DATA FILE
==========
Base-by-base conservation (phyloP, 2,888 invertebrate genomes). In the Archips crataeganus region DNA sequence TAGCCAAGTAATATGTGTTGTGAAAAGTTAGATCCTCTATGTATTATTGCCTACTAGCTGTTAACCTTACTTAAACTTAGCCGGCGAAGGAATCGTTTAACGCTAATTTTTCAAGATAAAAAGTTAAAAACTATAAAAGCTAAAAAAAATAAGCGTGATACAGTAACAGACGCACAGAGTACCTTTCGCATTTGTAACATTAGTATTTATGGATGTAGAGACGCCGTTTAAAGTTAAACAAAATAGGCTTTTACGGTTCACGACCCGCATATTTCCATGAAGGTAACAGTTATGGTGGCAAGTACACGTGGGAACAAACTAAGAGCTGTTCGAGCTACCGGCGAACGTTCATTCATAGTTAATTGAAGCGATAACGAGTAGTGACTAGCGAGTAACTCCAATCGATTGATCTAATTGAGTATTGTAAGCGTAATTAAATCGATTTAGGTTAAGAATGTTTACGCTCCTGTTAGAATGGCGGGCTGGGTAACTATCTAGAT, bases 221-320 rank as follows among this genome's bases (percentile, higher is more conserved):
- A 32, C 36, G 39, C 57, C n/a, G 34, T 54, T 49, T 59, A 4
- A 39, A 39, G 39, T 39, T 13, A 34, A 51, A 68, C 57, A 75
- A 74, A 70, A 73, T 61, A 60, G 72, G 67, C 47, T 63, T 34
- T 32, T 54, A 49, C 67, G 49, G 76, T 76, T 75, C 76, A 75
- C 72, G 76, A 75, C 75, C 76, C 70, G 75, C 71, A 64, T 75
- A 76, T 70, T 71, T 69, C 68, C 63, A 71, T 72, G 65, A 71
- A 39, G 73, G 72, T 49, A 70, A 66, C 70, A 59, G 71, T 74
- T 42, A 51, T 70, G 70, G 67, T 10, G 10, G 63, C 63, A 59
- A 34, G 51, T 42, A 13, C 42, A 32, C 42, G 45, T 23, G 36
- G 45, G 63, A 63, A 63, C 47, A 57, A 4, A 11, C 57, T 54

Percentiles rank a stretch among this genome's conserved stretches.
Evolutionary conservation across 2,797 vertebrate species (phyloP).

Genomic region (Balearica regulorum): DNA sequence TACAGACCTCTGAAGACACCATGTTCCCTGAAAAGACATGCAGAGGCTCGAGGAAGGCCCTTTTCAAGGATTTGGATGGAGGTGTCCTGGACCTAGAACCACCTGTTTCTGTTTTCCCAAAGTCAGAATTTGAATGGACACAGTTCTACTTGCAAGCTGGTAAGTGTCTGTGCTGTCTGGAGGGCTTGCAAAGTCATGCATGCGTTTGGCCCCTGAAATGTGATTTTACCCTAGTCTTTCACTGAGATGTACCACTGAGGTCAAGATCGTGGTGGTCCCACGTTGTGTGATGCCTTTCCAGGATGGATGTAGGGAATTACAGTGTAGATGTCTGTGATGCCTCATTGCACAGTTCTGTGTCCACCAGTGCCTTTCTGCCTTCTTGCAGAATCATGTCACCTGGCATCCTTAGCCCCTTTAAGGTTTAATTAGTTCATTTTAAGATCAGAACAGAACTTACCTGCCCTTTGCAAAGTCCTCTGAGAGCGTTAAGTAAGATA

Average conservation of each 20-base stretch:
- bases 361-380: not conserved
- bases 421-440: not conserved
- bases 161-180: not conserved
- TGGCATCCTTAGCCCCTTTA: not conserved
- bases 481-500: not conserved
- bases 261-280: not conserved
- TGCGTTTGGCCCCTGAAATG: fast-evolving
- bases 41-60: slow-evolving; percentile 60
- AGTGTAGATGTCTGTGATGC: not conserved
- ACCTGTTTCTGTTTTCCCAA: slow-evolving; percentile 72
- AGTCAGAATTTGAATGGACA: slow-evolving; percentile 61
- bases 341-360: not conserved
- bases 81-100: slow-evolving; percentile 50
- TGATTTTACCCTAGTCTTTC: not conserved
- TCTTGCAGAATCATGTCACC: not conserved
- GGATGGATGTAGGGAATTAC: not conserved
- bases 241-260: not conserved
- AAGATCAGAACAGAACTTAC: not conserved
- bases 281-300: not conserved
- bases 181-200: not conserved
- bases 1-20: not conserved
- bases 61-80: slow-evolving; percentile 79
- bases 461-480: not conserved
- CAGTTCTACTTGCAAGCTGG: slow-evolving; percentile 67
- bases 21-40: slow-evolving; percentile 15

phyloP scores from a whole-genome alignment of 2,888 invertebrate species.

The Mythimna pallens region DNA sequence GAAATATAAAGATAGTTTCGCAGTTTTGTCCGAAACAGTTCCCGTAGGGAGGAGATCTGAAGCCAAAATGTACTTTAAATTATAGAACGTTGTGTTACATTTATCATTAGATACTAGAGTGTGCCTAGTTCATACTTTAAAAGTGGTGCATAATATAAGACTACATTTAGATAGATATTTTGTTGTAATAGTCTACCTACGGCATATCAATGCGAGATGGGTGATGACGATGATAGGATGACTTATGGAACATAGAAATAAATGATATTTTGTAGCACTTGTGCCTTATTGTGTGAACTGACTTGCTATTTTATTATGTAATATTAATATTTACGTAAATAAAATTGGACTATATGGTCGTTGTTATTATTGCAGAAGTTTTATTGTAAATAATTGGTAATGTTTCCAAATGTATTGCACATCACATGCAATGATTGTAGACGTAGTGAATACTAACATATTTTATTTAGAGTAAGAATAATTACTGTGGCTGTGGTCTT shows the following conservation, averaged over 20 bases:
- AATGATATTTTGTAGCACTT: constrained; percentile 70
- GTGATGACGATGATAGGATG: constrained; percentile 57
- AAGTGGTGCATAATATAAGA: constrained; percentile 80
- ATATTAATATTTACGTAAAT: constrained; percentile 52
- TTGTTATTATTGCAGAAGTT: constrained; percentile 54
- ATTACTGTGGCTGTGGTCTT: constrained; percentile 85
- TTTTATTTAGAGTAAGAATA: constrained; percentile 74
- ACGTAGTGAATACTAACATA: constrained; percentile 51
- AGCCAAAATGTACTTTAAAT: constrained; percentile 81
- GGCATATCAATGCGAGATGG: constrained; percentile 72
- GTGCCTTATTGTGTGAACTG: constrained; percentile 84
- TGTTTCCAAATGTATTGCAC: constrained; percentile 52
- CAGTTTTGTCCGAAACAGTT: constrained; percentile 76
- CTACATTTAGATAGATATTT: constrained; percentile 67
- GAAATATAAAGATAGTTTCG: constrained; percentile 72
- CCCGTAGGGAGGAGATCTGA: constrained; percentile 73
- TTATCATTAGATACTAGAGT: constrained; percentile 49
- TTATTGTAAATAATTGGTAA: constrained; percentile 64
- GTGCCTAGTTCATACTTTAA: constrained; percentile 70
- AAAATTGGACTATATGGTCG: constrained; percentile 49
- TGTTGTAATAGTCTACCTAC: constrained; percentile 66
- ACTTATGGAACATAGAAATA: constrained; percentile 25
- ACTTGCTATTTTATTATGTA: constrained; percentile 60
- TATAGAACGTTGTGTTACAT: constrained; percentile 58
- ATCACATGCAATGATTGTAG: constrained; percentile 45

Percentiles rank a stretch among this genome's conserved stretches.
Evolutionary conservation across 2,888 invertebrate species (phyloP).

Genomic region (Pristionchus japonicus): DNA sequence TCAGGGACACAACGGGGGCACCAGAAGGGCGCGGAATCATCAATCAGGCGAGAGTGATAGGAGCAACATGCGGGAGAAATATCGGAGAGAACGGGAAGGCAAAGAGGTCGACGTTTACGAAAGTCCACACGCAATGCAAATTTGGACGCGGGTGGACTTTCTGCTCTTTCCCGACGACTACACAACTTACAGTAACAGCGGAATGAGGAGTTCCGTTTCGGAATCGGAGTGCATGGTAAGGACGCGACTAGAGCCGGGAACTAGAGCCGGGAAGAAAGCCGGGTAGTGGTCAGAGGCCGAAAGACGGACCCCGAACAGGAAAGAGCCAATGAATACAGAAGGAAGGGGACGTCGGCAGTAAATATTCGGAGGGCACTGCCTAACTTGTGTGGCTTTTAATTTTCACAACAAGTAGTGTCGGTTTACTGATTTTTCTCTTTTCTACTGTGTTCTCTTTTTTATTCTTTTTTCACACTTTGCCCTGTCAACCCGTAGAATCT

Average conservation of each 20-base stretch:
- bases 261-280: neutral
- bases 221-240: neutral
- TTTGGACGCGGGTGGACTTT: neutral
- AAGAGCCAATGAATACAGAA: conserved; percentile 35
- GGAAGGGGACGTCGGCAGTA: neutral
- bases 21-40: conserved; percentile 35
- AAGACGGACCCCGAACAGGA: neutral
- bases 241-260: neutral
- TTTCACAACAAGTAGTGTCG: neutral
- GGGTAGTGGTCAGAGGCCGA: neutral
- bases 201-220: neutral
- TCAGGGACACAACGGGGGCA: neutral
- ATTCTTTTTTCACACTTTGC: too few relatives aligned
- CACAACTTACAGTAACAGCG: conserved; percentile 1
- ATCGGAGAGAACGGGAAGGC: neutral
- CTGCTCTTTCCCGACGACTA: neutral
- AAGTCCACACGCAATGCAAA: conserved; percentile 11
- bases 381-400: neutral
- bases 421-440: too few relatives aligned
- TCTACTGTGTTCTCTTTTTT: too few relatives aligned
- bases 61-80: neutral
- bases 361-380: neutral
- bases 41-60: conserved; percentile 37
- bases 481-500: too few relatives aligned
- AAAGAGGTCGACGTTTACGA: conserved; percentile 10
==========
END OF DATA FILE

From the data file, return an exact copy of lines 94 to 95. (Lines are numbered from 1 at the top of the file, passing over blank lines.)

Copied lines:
- bases 41-60: conserved; percentile 37
- bases 481-500: too few relatives aligned